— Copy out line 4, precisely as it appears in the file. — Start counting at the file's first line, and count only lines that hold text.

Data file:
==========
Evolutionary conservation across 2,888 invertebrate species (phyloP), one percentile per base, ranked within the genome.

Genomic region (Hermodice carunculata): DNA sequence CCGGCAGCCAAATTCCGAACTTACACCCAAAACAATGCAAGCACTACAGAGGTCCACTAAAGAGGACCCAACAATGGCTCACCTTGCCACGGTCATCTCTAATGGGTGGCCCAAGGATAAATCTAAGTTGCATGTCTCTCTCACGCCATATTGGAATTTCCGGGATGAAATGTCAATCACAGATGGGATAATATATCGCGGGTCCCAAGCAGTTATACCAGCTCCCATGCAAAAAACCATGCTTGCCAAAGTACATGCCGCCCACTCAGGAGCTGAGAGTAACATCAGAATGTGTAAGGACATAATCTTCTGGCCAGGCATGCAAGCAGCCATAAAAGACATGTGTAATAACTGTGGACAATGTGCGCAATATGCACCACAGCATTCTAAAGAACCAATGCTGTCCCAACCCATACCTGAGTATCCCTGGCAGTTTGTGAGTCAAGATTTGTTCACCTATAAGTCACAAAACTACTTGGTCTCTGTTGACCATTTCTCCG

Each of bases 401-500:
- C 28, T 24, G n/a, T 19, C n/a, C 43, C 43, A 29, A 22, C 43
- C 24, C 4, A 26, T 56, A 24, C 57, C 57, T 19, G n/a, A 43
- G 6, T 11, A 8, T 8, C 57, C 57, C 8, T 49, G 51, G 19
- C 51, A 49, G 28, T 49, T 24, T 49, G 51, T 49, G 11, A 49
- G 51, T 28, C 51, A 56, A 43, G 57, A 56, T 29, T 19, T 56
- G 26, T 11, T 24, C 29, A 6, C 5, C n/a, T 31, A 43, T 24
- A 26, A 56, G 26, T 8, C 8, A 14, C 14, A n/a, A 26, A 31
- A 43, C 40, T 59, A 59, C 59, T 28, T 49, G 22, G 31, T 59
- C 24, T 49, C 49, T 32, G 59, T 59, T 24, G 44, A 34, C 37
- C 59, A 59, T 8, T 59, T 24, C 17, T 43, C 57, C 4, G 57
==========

- C 28, T 24, G n/a, T 19, C n/a, C 43, C 43, A 29, A 22, C 43